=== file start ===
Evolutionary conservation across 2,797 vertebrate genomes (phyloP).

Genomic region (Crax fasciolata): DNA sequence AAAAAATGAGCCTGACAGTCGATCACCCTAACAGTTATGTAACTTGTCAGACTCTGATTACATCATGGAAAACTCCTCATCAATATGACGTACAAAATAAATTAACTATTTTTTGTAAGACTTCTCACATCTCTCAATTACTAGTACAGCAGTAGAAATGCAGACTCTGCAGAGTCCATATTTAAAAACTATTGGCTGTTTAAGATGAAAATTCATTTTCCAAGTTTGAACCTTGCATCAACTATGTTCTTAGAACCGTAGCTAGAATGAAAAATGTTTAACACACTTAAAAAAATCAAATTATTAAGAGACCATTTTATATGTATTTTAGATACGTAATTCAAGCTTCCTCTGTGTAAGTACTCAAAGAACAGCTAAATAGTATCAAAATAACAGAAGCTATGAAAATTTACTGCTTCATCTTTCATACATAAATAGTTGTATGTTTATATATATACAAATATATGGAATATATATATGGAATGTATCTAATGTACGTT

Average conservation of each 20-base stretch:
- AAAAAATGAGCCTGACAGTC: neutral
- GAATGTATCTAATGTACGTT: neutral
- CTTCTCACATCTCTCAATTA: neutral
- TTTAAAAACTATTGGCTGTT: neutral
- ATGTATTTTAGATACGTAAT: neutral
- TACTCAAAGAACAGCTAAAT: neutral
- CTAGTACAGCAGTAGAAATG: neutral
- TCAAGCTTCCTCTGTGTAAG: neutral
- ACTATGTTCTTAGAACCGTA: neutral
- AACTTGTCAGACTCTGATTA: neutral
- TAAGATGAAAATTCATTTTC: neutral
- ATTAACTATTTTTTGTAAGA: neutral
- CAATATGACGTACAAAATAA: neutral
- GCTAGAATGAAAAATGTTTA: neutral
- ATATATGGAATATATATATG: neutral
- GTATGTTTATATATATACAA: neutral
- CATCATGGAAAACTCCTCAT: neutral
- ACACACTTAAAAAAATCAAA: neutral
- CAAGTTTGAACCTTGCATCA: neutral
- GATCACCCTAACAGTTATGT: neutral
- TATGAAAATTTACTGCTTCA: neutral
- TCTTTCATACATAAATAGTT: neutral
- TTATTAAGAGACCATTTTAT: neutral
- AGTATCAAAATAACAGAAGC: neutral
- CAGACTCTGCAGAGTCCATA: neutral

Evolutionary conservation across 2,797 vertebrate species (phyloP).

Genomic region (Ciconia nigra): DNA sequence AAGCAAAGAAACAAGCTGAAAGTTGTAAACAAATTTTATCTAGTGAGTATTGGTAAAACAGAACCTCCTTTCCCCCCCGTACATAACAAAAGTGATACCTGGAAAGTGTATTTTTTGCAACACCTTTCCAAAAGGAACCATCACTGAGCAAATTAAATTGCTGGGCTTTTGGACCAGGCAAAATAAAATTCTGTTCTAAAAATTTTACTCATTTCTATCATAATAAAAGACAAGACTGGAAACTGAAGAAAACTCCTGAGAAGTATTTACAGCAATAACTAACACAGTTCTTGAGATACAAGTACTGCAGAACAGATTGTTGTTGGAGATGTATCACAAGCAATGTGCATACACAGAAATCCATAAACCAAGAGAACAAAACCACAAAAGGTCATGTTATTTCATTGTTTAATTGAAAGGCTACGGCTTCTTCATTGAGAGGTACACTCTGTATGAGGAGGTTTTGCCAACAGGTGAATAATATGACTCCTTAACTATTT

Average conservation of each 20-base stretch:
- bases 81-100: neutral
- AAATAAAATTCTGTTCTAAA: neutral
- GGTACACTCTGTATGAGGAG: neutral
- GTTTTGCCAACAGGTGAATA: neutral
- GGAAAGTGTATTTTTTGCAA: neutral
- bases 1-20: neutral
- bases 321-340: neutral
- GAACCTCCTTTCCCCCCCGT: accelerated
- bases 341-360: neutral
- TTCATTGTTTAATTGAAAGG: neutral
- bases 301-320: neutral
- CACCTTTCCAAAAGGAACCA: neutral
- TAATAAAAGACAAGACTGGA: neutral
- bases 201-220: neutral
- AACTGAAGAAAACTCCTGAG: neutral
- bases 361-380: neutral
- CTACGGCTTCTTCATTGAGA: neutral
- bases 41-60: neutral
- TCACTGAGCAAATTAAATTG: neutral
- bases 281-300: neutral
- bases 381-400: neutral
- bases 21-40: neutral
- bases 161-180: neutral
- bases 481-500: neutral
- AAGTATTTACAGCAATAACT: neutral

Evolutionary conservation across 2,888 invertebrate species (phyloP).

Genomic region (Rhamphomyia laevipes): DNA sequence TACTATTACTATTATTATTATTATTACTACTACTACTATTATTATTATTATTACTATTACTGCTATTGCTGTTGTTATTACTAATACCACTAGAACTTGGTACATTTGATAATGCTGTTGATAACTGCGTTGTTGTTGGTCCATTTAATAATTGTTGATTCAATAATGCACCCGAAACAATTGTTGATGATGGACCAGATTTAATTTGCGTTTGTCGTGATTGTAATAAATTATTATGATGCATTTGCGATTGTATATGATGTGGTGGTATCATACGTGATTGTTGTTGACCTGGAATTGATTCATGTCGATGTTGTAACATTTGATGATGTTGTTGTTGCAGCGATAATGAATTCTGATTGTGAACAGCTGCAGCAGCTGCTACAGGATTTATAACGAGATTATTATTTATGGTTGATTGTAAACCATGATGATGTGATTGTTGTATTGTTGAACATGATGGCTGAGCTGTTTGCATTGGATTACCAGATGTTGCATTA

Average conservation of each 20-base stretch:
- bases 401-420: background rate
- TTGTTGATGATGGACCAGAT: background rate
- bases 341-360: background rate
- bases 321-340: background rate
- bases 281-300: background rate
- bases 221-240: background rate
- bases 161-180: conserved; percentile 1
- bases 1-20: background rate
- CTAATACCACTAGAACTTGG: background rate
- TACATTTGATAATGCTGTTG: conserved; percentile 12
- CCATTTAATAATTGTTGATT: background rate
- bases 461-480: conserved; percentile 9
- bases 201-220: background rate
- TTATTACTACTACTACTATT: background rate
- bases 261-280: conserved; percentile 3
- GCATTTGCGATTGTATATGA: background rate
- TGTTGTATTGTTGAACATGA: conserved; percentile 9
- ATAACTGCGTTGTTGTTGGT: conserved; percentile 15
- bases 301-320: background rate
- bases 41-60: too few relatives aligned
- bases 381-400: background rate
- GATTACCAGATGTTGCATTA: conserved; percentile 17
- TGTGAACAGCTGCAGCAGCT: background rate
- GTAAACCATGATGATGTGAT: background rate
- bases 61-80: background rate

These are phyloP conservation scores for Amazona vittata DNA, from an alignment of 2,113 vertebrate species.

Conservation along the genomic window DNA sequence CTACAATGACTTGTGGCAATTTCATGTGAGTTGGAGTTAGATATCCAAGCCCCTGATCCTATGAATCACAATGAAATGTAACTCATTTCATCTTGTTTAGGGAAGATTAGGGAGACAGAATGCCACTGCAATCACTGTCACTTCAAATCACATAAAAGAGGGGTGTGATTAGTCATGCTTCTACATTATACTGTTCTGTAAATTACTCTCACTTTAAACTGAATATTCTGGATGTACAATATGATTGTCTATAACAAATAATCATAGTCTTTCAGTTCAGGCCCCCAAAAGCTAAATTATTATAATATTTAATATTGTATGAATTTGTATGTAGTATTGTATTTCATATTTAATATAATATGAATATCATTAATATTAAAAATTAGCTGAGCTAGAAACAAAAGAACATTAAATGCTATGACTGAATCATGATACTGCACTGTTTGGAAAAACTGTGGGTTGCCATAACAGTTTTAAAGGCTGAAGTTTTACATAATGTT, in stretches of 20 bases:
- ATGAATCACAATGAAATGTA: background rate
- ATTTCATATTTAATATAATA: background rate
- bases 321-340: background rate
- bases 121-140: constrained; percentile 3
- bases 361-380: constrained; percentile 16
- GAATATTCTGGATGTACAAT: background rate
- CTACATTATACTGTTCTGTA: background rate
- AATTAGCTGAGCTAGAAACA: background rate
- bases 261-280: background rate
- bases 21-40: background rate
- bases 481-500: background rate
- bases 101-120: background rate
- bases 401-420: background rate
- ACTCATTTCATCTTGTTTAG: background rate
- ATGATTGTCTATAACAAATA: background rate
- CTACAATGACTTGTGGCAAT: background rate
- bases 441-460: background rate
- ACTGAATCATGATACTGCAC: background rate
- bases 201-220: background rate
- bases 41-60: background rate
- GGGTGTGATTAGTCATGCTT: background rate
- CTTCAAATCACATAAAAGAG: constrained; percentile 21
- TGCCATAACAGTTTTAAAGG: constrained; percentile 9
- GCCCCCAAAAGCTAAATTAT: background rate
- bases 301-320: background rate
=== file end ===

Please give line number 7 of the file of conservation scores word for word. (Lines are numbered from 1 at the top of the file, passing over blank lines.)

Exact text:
- TTTAAAAACTATTGGCTGTT: neutral